Sixty-nine years ago today, a fictional Little Rock heroine took the stage of a Broadway megahit when South Pacific opened at the Majestic Theatre on April 7, 1949. It settled in for a run of 1925 performances.

Based on the James Michener Pulitzer Prize winning novel Tales of the South Pacific, it featured a book by Oscar Hammerstein II and Joshua Logan, songs by Richard Rodgers and Hammerstein and direction by Logan. It was produced by Rodgers, Hammerstein, Logan and Leland Hayward. Set in the titular islands, it concerned the relationships of sailors, nurses, island natives and other island inhabitants.

The musical starred recent Tony winner Mary Martin as Little Rock native Nellie Forbush, opera star Ezio Pinza, stage veterans Myron McCormick and Juanita Hall, and stage newcomers William Tabbert and Betta St. John. Cloris Leachman was Martin’s understudy and would later succeed her in the part of Little Rock native Nellie Forbush.

Like other Rodgers and Hammerstein musicals, this show tackled tough themes – this one being prejudice. That did not set well with some theatergoers. Indeed, some potential investors did not put money into the show because of its stance. But Rodgers, Hammerstein, Logan and Hayward persisted. Their diligence paid off when the musical received the 1950 Pulitzer Prize in Drama, only the second musical to receive this designation. It is also the only Pulitzer Prize for Drama winner to be based on Pulitzer Prize winning source material. This was the first Rodgers & Hammerstein musical to not feature big dance numbers. In fact, there was no choreographer. The dance steps which existed were created by Martin, who had taught dance in her native Texas as a young mother.

Opening late in the season, South Pacific was named the 1949 New York Drama Critics Circle Best Musical, but was not part of the Tony Awards until 1950. (Though Jo Mielziner, who designed the set for South Pacific received a Tony for his set designs of shows during the 1948-49 season and South Pacific was one of the titles listed.) At the 1950 Tonys, it received six Tony Awards (sometimes listed as eight because Book and Score were not broken separate from Best Musical that year—but some sources incorrectly separate them.) It was named Best Musical, Actor in a Musical (Pinza), Actress in a Musical (Martin), Featured Actor in a Musical (McCormick), Featured Actress in a Musical (Hall), and Director (Logan). This is the only time that all four acting awards in the musical category went to performers in the same production. In fact, the other two acting trophies that year were incorrectly engraved as being from South Pacific out of habit.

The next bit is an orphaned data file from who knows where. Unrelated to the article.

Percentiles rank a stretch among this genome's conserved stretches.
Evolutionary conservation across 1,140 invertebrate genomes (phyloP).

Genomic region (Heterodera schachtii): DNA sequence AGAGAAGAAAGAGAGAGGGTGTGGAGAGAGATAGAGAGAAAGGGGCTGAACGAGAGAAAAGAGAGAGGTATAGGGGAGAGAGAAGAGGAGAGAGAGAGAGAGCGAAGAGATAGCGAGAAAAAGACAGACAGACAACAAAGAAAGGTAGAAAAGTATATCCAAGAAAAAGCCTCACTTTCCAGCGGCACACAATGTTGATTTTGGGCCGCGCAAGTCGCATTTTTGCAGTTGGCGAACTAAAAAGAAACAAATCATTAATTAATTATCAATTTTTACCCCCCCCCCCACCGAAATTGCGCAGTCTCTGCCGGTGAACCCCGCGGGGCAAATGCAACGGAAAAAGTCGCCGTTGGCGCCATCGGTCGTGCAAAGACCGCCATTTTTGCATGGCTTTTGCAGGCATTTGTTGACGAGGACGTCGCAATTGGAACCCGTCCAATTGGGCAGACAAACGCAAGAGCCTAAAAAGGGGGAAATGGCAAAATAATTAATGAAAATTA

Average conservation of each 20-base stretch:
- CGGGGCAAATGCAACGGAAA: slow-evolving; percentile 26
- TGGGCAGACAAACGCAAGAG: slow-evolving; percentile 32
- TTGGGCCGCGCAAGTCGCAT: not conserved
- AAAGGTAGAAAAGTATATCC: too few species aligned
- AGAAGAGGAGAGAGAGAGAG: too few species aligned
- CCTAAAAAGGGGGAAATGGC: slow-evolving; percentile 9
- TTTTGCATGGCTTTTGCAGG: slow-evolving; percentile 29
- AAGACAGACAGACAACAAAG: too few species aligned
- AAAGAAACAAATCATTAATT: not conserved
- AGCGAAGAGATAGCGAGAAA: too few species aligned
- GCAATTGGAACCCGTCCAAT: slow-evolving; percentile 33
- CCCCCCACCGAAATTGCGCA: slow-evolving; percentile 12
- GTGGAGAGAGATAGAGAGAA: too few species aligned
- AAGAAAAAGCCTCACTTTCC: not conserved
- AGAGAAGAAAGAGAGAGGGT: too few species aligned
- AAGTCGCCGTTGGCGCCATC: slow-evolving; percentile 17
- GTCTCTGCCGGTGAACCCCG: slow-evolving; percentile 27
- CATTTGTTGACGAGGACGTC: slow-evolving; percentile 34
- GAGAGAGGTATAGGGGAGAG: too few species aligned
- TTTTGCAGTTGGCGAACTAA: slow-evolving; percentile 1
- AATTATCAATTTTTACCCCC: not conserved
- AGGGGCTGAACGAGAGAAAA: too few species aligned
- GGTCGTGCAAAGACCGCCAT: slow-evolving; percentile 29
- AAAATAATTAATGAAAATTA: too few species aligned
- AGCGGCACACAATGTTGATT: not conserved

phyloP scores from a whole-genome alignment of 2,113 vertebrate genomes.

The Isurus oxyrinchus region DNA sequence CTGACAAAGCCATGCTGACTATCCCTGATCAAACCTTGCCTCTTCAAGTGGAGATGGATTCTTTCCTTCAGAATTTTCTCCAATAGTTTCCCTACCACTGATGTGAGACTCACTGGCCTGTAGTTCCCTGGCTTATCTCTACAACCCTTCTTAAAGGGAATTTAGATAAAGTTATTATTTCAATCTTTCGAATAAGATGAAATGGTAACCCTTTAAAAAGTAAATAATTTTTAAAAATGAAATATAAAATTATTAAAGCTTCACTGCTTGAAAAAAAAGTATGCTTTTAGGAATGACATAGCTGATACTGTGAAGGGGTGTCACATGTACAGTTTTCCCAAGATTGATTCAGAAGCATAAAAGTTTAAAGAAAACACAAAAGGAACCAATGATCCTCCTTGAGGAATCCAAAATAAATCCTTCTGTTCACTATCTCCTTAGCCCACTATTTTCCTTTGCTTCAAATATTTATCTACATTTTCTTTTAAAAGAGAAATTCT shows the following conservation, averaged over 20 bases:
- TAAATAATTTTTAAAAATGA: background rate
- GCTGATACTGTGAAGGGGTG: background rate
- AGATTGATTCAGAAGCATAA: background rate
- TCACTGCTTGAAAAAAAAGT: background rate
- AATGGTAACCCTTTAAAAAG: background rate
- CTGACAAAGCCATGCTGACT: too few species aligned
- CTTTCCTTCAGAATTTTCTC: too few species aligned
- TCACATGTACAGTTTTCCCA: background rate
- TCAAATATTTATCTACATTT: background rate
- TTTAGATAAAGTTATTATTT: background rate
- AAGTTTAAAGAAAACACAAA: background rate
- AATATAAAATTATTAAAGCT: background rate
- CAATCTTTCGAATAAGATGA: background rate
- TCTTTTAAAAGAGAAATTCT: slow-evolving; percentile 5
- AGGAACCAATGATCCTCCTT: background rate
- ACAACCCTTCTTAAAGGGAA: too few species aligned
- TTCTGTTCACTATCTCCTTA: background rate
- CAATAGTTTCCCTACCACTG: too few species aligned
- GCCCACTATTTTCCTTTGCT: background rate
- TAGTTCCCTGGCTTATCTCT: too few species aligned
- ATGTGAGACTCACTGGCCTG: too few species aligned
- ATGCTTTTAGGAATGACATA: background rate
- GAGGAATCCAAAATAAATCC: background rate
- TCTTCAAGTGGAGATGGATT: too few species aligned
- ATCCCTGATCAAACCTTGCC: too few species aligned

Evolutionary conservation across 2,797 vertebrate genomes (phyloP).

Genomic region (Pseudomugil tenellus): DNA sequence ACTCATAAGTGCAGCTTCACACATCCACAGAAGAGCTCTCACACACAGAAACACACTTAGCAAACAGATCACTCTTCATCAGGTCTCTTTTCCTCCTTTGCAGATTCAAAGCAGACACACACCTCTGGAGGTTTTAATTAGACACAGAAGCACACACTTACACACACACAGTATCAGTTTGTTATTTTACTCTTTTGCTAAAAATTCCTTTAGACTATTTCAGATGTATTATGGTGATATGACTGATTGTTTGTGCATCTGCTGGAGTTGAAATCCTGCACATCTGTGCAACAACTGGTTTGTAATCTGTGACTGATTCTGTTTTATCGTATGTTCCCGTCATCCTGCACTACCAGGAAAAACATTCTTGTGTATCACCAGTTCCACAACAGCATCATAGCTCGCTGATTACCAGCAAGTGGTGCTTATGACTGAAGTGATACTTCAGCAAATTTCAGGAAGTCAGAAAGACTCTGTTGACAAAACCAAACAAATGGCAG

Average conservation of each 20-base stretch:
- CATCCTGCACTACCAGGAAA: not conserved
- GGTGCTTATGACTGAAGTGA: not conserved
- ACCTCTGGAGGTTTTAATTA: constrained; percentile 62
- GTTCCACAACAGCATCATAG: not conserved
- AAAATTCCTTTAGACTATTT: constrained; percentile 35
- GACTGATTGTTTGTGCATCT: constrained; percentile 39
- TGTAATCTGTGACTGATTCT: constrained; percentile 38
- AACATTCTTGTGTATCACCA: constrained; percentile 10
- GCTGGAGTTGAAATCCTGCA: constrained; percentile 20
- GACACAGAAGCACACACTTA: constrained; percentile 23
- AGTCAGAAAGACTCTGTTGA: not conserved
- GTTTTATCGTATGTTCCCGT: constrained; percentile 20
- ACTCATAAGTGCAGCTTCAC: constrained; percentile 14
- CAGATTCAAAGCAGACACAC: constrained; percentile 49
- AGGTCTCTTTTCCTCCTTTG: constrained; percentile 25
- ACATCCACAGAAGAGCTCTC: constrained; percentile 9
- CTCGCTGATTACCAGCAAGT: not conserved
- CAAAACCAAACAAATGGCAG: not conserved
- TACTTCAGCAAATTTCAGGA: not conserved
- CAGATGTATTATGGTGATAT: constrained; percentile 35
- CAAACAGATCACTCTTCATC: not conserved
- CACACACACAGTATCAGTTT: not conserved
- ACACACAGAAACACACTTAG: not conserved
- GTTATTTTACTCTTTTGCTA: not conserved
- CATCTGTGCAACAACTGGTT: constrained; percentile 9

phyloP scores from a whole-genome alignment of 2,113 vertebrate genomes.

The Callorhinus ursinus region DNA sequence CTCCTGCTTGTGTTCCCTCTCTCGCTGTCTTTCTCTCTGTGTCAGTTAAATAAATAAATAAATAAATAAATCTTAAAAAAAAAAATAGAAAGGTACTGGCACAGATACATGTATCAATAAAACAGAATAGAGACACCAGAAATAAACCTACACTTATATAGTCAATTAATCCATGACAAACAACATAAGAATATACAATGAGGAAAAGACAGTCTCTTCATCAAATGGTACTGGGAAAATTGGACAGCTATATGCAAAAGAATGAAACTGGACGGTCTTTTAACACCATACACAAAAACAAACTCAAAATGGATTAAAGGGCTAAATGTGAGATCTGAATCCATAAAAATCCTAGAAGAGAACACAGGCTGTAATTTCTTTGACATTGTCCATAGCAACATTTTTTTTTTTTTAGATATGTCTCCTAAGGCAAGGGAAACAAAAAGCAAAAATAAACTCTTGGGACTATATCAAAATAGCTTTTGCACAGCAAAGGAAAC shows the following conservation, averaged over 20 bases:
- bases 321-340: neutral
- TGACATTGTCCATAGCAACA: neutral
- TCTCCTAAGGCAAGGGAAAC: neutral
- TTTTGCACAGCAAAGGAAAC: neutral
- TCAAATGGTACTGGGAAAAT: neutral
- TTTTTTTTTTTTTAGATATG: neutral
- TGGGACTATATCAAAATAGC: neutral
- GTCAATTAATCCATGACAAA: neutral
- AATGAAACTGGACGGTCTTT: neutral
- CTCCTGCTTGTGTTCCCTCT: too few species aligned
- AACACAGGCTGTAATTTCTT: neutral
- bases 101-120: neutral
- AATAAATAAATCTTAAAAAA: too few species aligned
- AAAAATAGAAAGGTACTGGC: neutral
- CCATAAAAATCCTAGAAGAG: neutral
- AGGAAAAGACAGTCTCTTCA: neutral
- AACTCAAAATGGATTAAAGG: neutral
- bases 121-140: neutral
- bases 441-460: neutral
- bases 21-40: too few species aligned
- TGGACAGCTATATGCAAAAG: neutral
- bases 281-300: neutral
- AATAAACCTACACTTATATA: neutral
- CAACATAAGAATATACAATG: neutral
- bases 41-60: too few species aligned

Logan’s win was also the first time that the Director Tony went for a musical, since at the time that award was not separated out among plays and musicals. Hall was the first African American to win a Tony Award for Acting. Martin would reunite with Hayward, Rodgers & Hammerstein ten years later for The Sound of Music. Pinza and Tabbert reunited in 1954 for Fanny which would be the final Broadway credit for each gentleman. McCormick stayed with the show the entire run, except for vacations.

In 1999 for the 50th anniversary and in 2008 for the opening of the first Broadway revival remaining cast members from the original production had reunions in New York City. At the 50th anniversary ceremony, a proclamation from Little Rock Mayor Jim Dailey was read declaring it South Pacific day in Little Rock and honoring the show. It is interesting to note that in 1949, there were two heroines on the Broadway stage from Little Rock: Nellie Forbush from South Pacificand Lorelei Lee from Gentlemen Prefer Blondes.

Little Rock Look Back: SOUTH PACIFIC opens on Broadway 68 years ago today

Sixty-eight years ago today, a fictional Little Rock heroine took the stage of a Broadway megahit when South Pacific opened at the Majestic Theatre on April 7, 1949. It settled in for a run of 1925 performances. Based on the James Michener Pulitzer Prize winning novel Tales of the South Pacific, it featured a book by Oscar Hammerstein II and Joshua Logan, songs by Richard Rodgers and Hammerstein and direction by Logan. It was produced by Rodgers, Hammerstein, Logan and Leland Hayward. Set in the titular islands, it concerned the relationships of sailors, nurses, island natives and other island inhabitants.

The musical starred recent Tony winner Mary Martin as Little Rock native Nellie Forbush, opera star Ezio Pinza, stage veterans Myron McCormick and Juanita Hall, and stage newcomers William Tabbert and Betta St. John. Cloris Leachman was Martin’s understudy and would later succeed her in the part of Little Rock native Nellie Forbush.